Senior citizens, who aren’t digitally savvy and don’t have ATM cards, find it difficult to carry out cash transactions.
Mysuru: For Kanthi S Rao, it has not been an easy year since the pandemic struck. She lives alone in an apartment and since the pandemic, she has not been able to go to the bank to withdraw money or carry out any transactions. “For the last two times I needed cash, I had to ask a distant friend of mine to do it for me, it was very cumbersome,” Kanthi said.
For 70-year-old Kanthi with many co-morbidities, it’s not easy to manage at this time. She doesn’t know how to digitally transact and does not own an ATM card because she is afraid that she might be defrauded. “I don’t have a choice except for asking someone else to bring me cash home. Every time I have to ask somebody to pay my bills online, it’s an issue of helplessness. But I don’t have a choice,” she added.
YN Nagaraj, an 88-year-old man, lives close to a State Bank of India (SBI) branch, but still can’t go there because of the pandemic. “I don’t have an ATM card. It’s too much hassle to own one– I have to remember a PIN and withdraw money. It’s just easy to do it in a bank,” he said.
The last time he had a cash emergency he had no choice but to go to the bank and hope that he returned home alright. “It’s not easy at this age. It’s an issue when you don’t know how to make digital transactions, especially now when everything has become online. It’s so irksome,” he added.
Lalithamba, the head cashier at the SBI branch in Jayanagar in the city, said that she has not seen many senior citizens lately. “Some of them come, but we urge them to get the net banking kit and ATM cards but not many people listen. Most of them are scared of ATM cards. They have this perception that they will be defrauded,” Lalithamba said. An internet banking kit is provided to the customers by the banks to carry out transactions online. They can check the balance, send money and can use it for everything.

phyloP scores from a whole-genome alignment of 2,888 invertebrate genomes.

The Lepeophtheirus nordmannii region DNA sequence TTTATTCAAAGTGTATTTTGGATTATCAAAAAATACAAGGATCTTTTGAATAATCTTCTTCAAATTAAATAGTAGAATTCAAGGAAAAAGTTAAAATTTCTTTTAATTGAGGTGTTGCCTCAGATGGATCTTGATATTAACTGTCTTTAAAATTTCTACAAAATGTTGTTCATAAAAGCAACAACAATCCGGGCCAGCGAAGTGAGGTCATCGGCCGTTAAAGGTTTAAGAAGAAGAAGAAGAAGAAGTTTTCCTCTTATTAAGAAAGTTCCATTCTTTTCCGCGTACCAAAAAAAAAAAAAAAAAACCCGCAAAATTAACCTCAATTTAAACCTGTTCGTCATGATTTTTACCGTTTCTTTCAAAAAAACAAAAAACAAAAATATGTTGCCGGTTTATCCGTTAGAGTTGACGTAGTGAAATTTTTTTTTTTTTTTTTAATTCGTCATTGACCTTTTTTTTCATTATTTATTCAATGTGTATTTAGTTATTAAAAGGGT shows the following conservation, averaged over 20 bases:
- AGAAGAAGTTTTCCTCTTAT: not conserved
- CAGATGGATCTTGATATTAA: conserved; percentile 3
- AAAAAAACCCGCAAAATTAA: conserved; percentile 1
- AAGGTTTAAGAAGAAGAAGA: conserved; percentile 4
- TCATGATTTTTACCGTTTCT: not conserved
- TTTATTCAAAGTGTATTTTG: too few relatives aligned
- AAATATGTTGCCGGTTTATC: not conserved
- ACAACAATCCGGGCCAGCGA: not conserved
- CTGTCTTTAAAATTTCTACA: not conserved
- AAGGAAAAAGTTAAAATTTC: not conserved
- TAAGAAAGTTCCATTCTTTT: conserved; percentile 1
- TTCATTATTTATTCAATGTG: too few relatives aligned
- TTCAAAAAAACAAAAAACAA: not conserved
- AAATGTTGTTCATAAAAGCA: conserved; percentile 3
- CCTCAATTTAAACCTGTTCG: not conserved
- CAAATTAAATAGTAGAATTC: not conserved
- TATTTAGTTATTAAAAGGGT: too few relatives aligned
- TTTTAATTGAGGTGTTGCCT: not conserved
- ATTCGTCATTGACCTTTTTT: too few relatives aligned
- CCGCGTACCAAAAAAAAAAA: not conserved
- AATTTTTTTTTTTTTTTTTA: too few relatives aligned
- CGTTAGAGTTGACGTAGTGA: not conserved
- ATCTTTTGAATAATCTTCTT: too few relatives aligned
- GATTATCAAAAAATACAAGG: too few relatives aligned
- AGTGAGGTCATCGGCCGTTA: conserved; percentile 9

Nagraj, the security guard in the same branch, affirmed that he has not come across many senior citizens lately. “I’m there throughout the day, and I have not seen many people come.”
Subbaraya, an 80-year-old man, has not been to the bank in a very long time. “I keep extra cash at home. I don’t step out unless it’s an absolute emergency. I still have to go for some queries, but I have put off going there so far,” he said.
For people like Subbaraya, Nagaraj and Kanthi, the pandemic has created a whole new layer of issues. They are at home, trying to stay away from Covid-19 but cash emergencies keep cropping up now and then.
Geetha, an accountant at an SBI branch in Devaraja Urs Road in the city, said that the number of senior citizens who turn up has gone down clearly. “They send cheques with somebody, and they do that a lot,” she said.
Subbaramu, a retired Assistant General Manager in Bengaluru said that sending over cheques could be considered a solution to the problem. “They either have to send over the cheques to withdraw cash, or they have to draw more than necessary and store a surplus amount of cash, although that could be a little dangerous,” he said.
Subbaramu added that perhaps if the staff at the bank could deliver the cash to their customers, it may help. “It’s not a dependent choice because we cannot demand our staff to run errands when they should be working. But if they are willing to go after working hours, that may alleviate the problem a little,” he added.